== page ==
Thank you Thomas for concisely and fairly reporting your experience, and based on that suggesting a way to improve Python. Thank you for taking the time to do this.
Here's a typo that caused a bug (which inconvenienced the original poster):
context.miunimum_version = ssl.TLSVersion.TLSv1_3
context.minimum_version = ssl.TLSVersion.TLSv1_3
Here's the fix the original poster suggested:
I'd like invalid attribute assignment to be prevented at runtime
This can already be done, if type(context) is defined using __slots__. However, a search in the docs for slots is not so helpful. https://docs.python.org/3/search.html?q=slots
Some of the better search results (for the question asked) seem to be:
https://docs.python.org/3/reference/datamodel.html?highlight=slots#object.__... https://docs.python.org/3/reference/datamodel.html?highlight=slots https://docs.python.org/3/howto/descriptor.html?highlight=slots
I see two ideas here. One idea is to improve the documentation for __slots__, and perhaps provide tools that make it easier to create a class that uses slots.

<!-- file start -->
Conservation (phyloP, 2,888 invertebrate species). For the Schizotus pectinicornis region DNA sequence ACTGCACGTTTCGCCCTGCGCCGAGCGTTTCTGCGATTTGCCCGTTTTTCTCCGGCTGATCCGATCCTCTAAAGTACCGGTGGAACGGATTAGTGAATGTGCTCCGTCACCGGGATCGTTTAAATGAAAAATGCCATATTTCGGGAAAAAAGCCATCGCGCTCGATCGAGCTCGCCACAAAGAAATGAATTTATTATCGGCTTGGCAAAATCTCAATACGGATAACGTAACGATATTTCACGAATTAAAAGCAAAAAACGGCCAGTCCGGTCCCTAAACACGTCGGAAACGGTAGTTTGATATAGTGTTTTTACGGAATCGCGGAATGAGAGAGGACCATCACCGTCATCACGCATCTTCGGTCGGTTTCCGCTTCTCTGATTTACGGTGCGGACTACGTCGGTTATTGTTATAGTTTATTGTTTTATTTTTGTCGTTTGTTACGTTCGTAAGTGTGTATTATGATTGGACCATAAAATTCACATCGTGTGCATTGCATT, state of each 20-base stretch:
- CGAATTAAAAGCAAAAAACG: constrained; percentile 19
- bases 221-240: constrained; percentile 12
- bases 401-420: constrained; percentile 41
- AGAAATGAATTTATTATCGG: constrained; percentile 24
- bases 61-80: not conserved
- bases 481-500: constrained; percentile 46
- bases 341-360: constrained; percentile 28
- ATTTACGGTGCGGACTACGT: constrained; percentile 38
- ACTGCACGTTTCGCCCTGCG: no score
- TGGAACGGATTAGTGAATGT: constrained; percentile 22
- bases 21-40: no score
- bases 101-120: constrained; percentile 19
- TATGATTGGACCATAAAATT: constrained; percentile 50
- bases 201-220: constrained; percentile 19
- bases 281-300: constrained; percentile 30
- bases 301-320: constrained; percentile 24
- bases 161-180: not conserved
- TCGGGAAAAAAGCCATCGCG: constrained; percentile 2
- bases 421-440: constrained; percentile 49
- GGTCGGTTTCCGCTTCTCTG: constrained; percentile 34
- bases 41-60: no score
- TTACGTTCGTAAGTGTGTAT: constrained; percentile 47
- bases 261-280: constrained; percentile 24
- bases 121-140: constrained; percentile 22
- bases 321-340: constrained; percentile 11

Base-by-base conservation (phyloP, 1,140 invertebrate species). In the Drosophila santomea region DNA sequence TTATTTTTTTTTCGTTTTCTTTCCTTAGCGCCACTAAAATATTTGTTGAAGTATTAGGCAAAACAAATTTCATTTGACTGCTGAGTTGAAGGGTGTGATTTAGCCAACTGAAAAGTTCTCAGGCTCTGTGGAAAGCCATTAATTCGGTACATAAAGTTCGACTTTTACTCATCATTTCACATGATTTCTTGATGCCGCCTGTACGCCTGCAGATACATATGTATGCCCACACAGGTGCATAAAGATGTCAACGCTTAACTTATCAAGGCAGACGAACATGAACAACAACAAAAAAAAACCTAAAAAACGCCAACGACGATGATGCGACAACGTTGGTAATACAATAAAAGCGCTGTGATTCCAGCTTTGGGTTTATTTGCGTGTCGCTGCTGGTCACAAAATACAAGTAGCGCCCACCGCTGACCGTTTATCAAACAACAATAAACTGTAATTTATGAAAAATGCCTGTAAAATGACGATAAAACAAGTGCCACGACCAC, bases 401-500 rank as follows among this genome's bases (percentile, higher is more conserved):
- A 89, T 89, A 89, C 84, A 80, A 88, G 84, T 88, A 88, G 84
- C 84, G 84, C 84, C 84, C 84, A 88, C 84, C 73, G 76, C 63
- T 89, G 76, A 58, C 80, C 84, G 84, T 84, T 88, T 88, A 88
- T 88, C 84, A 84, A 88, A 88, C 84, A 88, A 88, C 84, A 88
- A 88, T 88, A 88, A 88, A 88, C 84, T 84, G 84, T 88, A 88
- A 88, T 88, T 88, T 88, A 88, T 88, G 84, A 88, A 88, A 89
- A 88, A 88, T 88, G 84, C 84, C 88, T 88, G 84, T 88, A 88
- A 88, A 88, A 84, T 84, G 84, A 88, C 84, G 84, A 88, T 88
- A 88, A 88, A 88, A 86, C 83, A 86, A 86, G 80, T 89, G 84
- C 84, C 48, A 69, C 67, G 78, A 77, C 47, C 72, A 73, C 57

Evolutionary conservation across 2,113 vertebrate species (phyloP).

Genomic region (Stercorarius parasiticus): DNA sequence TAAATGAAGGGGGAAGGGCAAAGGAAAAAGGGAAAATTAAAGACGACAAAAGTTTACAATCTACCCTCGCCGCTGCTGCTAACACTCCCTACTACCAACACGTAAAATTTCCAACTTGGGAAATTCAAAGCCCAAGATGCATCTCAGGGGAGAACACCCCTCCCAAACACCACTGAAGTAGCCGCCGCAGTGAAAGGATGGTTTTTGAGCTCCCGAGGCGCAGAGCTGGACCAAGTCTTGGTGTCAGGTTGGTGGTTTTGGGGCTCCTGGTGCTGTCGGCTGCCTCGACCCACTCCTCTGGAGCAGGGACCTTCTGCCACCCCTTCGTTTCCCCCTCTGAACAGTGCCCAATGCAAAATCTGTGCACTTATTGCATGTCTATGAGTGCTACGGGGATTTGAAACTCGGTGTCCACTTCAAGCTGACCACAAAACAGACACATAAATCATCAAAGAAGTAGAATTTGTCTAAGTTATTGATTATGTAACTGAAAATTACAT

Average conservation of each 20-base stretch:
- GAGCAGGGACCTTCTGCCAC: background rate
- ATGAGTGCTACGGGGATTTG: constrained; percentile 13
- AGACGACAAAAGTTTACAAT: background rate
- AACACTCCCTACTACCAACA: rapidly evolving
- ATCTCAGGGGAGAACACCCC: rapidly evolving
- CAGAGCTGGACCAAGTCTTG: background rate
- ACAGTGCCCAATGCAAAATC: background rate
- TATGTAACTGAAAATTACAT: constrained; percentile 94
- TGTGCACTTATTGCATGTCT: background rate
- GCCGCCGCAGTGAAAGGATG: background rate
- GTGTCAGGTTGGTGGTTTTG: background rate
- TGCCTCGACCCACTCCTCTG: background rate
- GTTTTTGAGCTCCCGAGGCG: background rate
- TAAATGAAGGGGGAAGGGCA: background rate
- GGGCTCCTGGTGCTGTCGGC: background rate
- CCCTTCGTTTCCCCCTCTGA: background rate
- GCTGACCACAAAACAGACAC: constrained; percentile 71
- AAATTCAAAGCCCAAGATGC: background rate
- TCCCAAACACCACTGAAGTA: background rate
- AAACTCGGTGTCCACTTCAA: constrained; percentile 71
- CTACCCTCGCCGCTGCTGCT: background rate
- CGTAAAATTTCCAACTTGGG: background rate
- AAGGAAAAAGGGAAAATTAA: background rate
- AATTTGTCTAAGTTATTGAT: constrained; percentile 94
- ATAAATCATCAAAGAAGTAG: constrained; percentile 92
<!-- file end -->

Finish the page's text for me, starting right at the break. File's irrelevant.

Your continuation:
Here's a challenge. Find a page in docs.python.org that describes clearly, with helpful examples, when and how to use __slots__.
The second idea, which the OP asks for, is a change to type(context) in the standard library ssl module. Here note:
https://docs.python.org/3/library/ssl.html Warning Don’t use this module without reading the Security considerations. Doing so may lead to a false sense of security, as the default settings of the ssl module are not necessarily appropriate for your application.
Given that context is important for security, perhaps it's worthwhile closing the door to spelling errors creating security holes.